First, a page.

The coronavirus disease 2019 (COVID-19) pandemic has significantly impacted health, security and overall economic development in Sierra Leone. Coupled with weak preparedness for future disasters, the country faces a perilous future with children at significant risk for nutritional deprivations, including severe acute malnutrition (SAM), and women and girls at increased risk of gender-based violence.
UNICEF will enable the continuity of health, nutrition and protection services for children and women, including access to life-saving medicines and psychosocial support; increase access to clean water and sanitation and effective infection prevention and control measures in health facilities, schools and communities; and prioritize the needs of the most vulnerable children, women and men, including people with disabilities.
UNICEF is requesting US$12.7 million to strengthen health and social protection systems and ensure the provision of services to save lives and protect the welfare and dignity of all persons.
HUMANITARIAN SITUATION AND NEEDS
COVID-19 continues to threaten the safety and well-being of people in Sierra Leone, with young people bearing the brunt of the social, economic and development breakdown. While the Government of Sierra Leone has actively prepared for and responded to the crisis, the pandemic remains a serious threat due to the weak public systems, struggling economy and ongoing recovery from the 2014–2016 Ebola outbreak.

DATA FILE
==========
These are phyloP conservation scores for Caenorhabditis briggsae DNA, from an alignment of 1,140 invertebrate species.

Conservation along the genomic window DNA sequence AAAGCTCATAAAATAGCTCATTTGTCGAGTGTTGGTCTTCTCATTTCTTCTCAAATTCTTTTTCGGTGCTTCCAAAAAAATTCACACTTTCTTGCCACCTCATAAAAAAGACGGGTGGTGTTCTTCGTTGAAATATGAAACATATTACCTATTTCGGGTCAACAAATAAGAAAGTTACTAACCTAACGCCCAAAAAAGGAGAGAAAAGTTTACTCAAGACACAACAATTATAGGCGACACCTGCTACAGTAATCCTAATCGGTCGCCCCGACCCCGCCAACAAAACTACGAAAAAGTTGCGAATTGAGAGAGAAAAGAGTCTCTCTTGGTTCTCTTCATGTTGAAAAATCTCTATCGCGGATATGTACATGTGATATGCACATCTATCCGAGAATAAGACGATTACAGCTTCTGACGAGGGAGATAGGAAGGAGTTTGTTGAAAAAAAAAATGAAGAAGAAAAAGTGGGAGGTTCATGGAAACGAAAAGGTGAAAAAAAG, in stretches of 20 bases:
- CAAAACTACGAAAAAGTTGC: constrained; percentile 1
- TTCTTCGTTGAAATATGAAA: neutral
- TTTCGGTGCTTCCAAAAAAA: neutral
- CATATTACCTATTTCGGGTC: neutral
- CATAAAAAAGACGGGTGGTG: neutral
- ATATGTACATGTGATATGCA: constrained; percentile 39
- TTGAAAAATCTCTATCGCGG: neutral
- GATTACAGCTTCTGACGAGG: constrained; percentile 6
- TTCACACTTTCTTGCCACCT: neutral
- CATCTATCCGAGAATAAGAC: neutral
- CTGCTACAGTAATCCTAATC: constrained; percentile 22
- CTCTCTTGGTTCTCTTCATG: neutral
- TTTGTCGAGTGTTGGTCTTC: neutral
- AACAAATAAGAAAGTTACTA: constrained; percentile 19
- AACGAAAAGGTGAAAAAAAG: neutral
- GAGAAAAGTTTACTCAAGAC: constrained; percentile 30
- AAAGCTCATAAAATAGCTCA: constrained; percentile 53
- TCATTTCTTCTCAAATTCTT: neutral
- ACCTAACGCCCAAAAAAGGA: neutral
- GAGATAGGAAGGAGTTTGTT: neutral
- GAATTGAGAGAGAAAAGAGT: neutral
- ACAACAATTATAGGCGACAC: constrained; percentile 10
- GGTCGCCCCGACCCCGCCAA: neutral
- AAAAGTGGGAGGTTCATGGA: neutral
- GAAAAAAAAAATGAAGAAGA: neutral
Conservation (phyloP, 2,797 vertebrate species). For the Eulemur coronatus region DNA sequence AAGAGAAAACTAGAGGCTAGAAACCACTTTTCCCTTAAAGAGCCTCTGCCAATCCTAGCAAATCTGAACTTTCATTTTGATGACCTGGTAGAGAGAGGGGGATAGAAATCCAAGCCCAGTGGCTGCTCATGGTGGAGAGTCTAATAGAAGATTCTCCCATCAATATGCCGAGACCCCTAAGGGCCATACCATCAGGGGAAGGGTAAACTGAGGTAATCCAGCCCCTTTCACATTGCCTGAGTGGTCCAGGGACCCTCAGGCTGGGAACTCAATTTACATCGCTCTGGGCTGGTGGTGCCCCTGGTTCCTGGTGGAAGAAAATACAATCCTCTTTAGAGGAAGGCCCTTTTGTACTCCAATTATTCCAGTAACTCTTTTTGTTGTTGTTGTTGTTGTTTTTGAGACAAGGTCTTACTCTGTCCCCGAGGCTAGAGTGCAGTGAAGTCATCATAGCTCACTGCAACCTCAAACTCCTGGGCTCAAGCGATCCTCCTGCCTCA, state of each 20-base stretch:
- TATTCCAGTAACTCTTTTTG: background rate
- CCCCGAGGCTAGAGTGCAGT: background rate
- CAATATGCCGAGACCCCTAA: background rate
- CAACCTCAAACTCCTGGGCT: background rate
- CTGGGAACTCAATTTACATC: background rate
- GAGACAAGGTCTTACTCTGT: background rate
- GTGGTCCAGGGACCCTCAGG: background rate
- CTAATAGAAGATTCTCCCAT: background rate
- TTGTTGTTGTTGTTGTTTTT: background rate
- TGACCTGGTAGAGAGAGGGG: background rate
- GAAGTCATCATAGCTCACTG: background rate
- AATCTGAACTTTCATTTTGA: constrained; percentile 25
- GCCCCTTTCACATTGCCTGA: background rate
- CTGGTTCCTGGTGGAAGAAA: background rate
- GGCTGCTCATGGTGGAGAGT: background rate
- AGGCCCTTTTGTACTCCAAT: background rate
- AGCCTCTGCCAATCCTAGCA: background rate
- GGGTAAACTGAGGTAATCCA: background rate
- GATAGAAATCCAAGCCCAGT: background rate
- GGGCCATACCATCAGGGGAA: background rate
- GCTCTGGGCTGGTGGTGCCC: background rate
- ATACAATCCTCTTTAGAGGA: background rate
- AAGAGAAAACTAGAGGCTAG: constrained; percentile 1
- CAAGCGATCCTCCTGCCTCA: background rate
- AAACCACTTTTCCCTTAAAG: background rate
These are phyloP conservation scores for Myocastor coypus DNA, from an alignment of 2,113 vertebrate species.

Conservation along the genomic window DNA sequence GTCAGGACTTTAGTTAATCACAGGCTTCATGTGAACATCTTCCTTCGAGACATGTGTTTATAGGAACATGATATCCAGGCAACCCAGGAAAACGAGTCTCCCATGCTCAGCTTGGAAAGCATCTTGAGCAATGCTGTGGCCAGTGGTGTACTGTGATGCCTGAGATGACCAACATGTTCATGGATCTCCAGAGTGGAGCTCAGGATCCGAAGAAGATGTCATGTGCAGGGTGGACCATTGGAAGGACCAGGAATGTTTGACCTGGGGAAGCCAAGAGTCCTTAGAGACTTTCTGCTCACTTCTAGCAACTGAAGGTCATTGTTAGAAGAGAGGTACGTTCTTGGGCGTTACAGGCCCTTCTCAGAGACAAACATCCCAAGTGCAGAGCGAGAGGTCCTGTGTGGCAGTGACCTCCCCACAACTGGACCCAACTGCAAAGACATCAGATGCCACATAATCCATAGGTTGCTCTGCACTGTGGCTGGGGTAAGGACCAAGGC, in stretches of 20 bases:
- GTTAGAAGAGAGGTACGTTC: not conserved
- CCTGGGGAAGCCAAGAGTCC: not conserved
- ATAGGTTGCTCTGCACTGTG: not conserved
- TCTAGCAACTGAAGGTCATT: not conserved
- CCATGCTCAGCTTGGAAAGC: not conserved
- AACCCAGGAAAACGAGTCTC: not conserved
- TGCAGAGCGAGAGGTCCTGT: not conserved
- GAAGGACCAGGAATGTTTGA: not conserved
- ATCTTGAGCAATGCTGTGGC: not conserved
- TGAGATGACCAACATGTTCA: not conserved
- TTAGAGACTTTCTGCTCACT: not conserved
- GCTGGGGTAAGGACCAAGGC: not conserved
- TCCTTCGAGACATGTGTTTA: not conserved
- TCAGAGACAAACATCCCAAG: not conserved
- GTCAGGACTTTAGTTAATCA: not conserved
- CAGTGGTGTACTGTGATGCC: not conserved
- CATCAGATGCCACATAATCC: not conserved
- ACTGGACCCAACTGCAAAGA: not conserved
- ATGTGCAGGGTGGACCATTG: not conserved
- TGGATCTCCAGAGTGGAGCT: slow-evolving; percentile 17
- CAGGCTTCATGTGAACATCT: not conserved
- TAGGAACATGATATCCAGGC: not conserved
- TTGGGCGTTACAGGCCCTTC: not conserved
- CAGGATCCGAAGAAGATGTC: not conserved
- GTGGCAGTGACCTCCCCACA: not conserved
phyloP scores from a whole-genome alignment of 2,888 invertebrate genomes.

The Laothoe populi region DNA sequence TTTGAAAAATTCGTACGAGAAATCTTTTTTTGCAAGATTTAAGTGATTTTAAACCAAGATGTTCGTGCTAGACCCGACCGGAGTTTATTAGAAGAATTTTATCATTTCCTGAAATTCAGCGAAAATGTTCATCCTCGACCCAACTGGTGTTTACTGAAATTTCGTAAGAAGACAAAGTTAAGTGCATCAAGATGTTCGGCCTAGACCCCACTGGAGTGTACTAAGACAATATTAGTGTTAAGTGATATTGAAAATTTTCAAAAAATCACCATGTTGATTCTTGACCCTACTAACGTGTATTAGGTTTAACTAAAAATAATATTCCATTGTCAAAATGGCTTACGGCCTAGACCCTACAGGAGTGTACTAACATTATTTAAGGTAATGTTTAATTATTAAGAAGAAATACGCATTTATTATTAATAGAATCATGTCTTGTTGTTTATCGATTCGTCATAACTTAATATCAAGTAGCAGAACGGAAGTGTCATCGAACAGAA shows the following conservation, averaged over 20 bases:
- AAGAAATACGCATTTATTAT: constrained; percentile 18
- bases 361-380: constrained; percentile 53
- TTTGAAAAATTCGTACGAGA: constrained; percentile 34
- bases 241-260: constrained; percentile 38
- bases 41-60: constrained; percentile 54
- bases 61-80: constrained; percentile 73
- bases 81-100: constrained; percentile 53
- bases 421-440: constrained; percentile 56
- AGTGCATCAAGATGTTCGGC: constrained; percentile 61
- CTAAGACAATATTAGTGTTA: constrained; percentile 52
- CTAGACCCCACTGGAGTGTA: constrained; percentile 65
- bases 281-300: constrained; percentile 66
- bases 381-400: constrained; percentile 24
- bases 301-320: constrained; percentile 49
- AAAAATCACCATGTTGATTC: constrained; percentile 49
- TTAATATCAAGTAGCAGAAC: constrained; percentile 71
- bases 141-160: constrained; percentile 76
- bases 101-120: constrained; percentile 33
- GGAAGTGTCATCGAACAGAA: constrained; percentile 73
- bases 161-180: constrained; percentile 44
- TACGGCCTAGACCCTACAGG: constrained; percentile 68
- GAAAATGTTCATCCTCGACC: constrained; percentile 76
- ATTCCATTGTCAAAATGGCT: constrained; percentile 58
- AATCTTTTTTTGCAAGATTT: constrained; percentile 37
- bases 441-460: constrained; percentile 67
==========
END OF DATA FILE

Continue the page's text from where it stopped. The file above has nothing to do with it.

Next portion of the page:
As many as 1.8 million people (23 per cent of the population) are at risk of contracting the virus.5 The disruption of essential services due to COVID-19 has the potential to leave 210,000 children without oral antibiotics for pneumonia, 271,000 children without diphtheria, pertussis and tetanus vaccinations and 49,000 women without access to facility-based deliveries.6 Rising food insecurity since the beginning of the outbreak has worsened the nutritional situation in Sierra Leone; and 1.9 million people are affected by limited access to health and nutrition services.7 The disruption of essential services could raise the already high child mortality rate by 30 per cent over the next year.
In addition, some 3.2 million children are at risk of dropping out of school9 following months of school closures. Even as schools reopen, students are faced with the challenge of catching up and the pressure to pursue child labour to financially support their families.9 Since the first case of COVID-19 was reported in March 2020, rates of gender-based violence and other forms of abuse of women and girls has increased.10 Lack of safe water and inadequate infection prevention and control in institutions and communities will fuel the spread of the virus and lead to unnecessary deaths and disabilities, with far reaching consequences for communities. The number of people living in extreme poverty – currently 800,000 people or 160,000 households11 – is expected to increase due to restrictions on movement, limited access to markets and lack of livelihood opportunities.
Sierra Leone currently ranks 181 out of 189 countries and territories on the Human Development Index. The country also faces annual outbreaks of infectious diseases, such as cholera and Lassa fever, as well as frequent floods and landslides. These combined risks seriously limit social and economic growth opportunities and the advancement of the health, security and well-being of children, women and men.